courgette, cgt, BG:DS00929.14
maternal - a DEAD-box RNA helicase - interacts with eIF5B and promotes translation of and mRNAs - overcomes the repressive effect of Nanos translational control element - functions in piRNA biogenesis as a component of an Amplifier complex - Maternally-expressed Vas is required for oogenesis, transposon silencing in the female germ line, anterior-posterior embryonic patterning, and germ cell specification.
Gene model reviewed during 6.05
Genes with CDS overlap: vas and solo share promoter, first exon and N-terminal coding sequences (137 residues).
Interacts with eIF5B and faf. Interacts with gus (via B30.2/SPRY domain) and Fsn (via B30.2/SPRY domain). Interacts with aub, me31B, eIF-4a and TER94. Interacts with piwi; this interaction is RNA independent. Interacts with Dcr-1 and Fmr1; these interactions occur in the polar granules.
Ubiquitinated during oogenesis. Deubiquitinated by faf, which protects this protein from proteasome-mediated degradation.
The B30.2/SPRY domain-binding motif mediates recognition by proteins containing a B30.2/SPRY domain.
Click to get a list of regulatory features (enhancers, TFBS, etc.) and gene disruptions (point mutations, indels, etc.) within or overlapping Dmel\vas using the Feature Mapper tool.
syncitial blastoderm, but is degraded upon cellularization, including in the
germ cells. It is zygotically expressed in the germ cells at stage 11, and can be seen in the embryonic gonad at stage 13-14.
The vas protein is expressed in germ cells at the larva/pupa transition, 108 hrs AEL.
In stage 10 oocytes, vas protein, osk protein, and stau protein colocalize at the posterior pole. In early embryos, vas protein and osk protein localize to the polar granules but stau protein does not colocalize with them. It is present in a thin crescent apposed closely to the posterior cortex and disappears before the pole cell stage. A GFP-Vas fusion protein was used to determine the vas protein distribution.
vas protein is concentrated in the form of polar granules at the posterior pole in early embryos. A low level of staining is also seen throughout the embryo during cleavage stages. vas protein is also present in egg chambers. Protein expression in mutants of vas, stau, osk, tud, vls, and BicD were studied.
vasa protein is detected in larval and pupal ovaries in the oogonial cells and their precursors. It is abundant in the germaria of adult ovaries and is also abundant in the pronurse cell nuclei in early stages of oogenesis. vasa protein is transported to the oocyte starting in stage 8 and is concentrated at the posterior pole, although it is detectable at lower levels throughout the oocyte. vasa protein is also detected in males in the larval spermatogonial cells and in cyst cells of the adult testis. In early cleavage stage embryos, a shallow posterior-anterior gradient of vas protein is seen with the highest concentration at the posterior pole. Later the pole cells stain heavily and the pole cell and subsequent gonadal expression persists throughout embryogenesis. In ovaries lacking tud, vls, nos, and pum, vas protein localizes to the posterior pole of the oocyte normally but in ovaries lacking osk and stau, vas protein fails to distribute asymmetrically. BicC mutations affect vas protein distribution while BicD mutations do not. capu and spir abolish localization of vas protein to pole cells. vas protein is detected in ovaries of egl, mus301, qua, Bic-F, mr, Fs(2)Y12, and vss mutant females.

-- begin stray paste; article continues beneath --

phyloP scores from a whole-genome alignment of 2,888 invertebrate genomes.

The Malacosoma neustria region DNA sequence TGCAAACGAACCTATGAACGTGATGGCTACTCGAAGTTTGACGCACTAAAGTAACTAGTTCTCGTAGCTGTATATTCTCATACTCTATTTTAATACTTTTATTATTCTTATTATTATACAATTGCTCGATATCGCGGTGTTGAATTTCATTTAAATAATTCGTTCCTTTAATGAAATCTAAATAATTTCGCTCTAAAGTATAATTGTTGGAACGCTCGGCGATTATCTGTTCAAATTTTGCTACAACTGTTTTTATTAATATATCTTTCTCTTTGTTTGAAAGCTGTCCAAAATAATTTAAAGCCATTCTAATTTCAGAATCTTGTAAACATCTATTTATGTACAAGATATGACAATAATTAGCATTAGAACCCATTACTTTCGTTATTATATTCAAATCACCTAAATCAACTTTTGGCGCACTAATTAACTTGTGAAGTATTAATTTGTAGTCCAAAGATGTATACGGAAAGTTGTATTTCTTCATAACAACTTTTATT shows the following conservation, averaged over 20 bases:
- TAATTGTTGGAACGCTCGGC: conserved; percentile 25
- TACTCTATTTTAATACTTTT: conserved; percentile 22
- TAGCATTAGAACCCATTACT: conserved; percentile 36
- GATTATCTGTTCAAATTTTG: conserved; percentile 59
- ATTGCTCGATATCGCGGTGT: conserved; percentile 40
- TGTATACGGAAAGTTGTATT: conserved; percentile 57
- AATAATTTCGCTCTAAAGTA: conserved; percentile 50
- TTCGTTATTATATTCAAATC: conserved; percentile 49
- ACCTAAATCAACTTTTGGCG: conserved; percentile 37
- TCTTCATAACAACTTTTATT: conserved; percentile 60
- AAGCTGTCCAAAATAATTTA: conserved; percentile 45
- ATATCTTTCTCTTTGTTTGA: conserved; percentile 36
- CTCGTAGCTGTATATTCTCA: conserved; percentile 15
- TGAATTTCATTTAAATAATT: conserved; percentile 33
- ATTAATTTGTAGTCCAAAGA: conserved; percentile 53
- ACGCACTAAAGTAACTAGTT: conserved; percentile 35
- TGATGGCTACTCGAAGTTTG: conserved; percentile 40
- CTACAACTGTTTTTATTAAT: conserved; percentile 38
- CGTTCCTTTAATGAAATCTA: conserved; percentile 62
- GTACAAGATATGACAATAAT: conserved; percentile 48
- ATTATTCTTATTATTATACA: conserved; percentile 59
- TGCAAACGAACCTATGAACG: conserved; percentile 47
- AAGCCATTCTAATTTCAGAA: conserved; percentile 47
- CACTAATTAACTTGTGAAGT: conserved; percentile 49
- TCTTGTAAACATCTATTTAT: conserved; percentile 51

vas protein is located at the posterior pole of early embryos. This posterior localization is abolished in mutants of stau, vas, spir, capu, and osk. Posterior localization of vas protein is less striking in tud and vls mutants than in wild type embryos and indistinguishable from wild type in nos and pum mutants.
vas protein in both late-stage oocytes and in early embryos is localized to the posterior pole, and thus differs from the uniform distribution of vas transcript at the same stage. In addition to late-stage oocytes, the vas protein is found in germline stem cells and nurse cells of ovaries. In adult males, the vas protein is present in male germline stem cells during early spermatogenesis.
GBrowse - Visual display of RNA-Seq signalsView Dmel\vas in GBrowse 2
Please Note FlyBase no longer curates genomic clone accessions so this list may not be complete
Please Note This section lists cDNAs and ESTs that fall within the genomic extent of the gene model, which may include cDNAs and ESTs of genes within introns, or of overlapping genes. Please see GBrowse for alignment of the cDNAs and ESTs to the gene model.
For each fully sequenced cDNA the DGRC maintains various forms of the cDNA (e.g tagged or untagged) in several different host vectors for subsequent cloning and expression in Drosophila and Drosophila cell lines.
Source for identity of: vas CG3506
Source for merge of: vas CG46283
Annotation CG43081 split into CG46282 (corresponds to solo) and CG46283 (corresponds to vas) in release 6.06 of the genome annotation. Split supported by distinct sequences and functions of vas and solo proteins.
Annotations CG3506 and CG33678 merged as CG43081 in release 5.31 of the genome annotation.
vas is required for the establishment of both anterior-posterior and dorsal-ventral polarity of the oocyte.
Molecular analysis of vas alleles suggests that recruitment of vas to the pole plasm must depend on protein-protein interactions, but, once localized, vas must bind to RNA to mediate germ cell formation.
The vas gene is critical for normal and ectopic localization of the posterior signal.
vas mutants exhibit deletion of the abdomen and pole plasm; amorphic mutants are sterile.
Mutation in vas results in a maternal effect "grandchildless knirps-like" phenotype.